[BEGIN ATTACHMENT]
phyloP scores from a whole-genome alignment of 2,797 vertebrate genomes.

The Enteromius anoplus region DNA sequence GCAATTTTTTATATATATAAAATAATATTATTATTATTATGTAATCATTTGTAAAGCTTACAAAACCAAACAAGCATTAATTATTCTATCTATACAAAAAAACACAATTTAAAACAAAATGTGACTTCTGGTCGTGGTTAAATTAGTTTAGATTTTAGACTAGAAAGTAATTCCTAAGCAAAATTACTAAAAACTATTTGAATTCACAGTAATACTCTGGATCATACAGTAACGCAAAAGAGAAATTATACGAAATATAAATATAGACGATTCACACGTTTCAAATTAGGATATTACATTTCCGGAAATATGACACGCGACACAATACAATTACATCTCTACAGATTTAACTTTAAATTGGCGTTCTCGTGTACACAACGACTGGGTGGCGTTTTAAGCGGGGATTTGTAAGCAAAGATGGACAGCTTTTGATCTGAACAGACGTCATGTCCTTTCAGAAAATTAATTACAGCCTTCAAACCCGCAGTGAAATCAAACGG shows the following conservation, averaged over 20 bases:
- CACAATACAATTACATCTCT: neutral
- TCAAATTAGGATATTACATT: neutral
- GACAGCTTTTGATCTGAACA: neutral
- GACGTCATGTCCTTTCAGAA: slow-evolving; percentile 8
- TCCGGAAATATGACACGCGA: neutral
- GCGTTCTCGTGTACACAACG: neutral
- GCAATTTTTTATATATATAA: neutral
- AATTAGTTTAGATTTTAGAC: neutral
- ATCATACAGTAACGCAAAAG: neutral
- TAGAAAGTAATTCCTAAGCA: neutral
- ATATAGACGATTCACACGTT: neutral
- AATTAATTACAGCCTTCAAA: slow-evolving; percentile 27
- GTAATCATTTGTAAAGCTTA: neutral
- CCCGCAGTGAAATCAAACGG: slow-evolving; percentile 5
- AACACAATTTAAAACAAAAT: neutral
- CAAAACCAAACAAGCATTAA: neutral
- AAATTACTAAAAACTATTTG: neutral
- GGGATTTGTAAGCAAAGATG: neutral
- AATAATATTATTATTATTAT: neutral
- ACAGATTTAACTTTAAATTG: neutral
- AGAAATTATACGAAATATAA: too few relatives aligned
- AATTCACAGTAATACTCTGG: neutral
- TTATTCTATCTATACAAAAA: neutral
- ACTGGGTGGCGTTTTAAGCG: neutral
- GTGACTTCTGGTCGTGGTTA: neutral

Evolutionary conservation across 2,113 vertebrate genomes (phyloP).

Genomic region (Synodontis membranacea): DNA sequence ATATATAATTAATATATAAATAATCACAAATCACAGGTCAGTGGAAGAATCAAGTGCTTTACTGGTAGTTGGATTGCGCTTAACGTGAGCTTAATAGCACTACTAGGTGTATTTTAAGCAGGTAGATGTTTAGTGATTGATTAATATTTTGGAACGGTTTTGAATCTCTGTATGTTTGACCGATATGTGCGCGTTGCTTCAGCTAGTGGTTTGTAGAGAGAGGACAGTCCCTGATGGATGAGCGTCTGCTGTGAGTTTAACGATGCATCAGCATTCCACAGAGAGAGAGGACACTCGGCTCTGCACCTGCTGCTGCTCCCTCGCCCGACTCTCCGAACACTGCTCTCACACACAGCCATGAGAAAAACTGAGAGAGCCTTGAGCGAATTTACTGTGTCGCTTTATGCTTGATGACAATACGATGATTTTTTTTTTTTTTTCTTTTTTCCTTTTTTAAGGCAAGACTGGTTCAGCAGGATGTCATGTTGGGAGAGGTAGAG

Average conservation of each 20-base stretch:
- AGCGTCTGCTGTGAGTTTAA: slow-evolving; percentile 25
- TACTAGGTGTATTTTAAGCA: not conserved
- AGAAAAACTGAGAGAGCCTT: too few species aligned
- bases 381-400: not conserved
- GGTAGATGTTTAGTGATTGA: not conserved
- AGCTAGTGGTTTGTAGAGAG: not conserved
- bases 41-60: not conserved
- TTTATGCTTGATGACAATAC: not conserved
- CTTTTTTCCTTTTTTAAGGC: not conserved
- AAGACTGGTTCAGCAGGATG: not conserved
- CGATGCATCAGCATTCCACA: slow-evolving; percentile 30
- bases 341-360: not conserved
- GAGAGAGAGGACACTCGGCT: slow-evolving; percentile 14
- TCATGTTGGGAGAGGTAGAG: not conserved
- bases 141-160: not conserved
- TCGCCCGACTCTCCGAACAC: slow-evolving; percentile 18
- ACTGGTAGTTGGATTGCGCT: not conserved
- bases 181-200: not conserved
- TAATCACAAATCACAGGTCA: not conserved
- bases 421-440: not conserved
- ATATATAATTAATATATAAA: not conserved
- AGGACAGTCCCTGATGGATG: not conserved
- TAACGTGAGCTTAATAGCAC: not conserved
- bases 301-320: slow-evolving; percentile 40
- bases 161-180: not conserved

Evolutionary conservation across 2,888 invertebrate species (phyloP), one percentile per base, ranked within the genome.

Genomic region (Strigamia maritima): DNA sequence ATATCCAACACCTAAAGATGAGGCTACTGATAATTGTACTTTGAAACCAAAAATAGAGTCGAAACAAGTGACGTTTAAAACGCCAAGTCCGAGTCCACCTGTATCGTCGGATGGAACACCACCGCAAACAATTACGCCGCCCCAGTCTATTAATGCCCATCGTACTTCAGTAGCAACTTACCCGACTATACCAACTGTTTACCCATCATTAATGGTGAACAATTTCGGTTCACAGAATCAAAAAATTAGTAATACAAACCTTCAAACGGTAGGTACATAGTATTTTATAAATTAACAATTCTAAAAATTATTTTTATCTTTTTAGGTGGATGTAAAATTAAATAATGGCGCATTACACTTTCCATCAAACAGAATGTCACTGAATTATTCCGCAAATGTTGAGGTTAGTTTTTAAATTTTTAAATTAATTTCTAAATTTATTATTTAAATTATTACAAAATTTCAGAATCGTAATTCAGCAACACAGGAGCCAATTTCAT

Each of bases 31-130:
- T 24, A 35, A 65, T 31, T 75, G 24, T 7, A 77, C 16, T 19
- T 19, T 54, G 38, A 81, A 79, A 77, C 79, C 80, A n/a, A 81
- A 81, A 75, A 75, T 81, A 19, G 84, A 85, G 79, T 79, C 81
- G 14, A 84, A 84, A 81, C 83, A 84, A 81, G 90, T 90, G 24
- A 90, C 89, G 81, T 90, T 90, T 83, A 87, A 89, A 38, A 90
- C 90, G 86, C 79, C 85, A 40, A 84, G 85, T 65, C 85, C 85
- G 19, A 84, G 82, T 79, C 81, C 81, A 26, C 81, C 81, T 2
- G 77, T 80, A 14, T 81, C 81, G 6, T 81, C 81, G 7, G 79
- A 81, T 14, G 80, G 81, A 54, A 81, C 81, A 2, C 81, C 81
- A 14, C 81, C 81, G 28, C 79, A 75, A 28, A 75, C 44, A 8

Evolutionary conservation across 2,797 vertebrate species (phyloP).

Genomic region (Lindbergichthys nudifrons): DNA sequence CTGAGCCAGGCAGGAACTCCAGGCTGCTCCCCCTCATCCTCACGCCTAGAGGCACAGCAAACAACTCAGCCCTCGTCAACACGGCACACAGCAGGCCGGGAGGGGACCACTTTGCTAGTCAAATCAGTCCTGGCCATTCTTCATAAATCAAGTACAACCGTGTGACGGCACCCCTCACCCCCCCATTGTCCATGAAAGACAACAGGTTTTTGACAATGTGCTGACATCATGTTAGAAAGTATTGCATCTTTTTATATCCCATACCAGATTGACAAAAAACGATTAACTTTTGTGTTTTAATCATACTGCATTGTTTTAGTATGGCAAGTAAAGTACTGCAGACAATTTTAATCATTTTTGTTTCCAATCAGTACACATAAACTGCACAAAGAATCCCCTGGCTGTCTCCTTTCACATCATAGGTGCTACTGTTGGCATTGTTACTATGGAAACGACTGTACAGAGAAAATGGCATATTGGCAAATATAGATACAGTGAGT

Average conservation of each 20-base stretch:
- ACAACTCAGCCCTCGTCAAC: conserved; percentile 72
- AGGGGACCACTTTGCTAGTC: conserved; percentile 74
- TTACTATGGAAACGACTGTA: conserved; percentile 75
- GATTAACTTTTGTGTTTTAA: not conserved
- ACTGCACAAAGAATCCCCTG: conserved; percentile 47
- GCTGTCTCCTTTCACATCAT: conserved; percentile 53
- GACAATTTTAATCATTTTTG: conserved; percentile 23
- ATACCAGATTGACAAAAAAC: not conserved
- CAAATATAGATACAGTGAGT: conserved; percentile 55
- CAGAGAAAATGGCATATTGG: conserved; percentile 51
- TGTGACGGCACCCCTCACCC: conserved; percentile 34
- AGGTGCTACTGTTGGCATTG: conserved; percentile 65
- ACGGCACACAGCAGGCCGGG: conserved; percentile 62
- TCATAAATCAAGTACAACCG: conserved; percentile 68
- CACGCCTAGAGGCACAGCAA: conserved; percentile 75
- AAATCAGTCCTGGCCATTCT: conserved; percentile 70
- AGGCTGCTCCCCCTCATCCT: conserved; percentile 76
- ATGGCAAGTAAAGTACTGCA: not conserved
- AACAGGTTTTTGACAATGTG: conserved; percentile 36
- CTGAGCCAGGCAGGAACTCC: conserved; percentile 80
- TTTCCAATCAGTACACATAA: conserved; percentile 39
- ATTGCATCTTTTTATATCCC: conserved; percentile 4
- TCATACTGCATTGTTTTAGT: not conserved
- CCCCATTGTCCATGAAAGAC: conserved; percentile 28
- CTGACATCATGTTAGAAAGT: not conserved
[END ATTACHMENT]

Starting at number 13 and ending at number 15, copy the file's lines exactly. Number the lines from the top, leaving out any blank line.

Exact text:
- ATATAGACGATTCACACGTT: neutral
- AATTAATTACAGCCTTCAAA: slow-evolving; percentile 27
- GTAATCATTTGTAAAGCTTA: neutral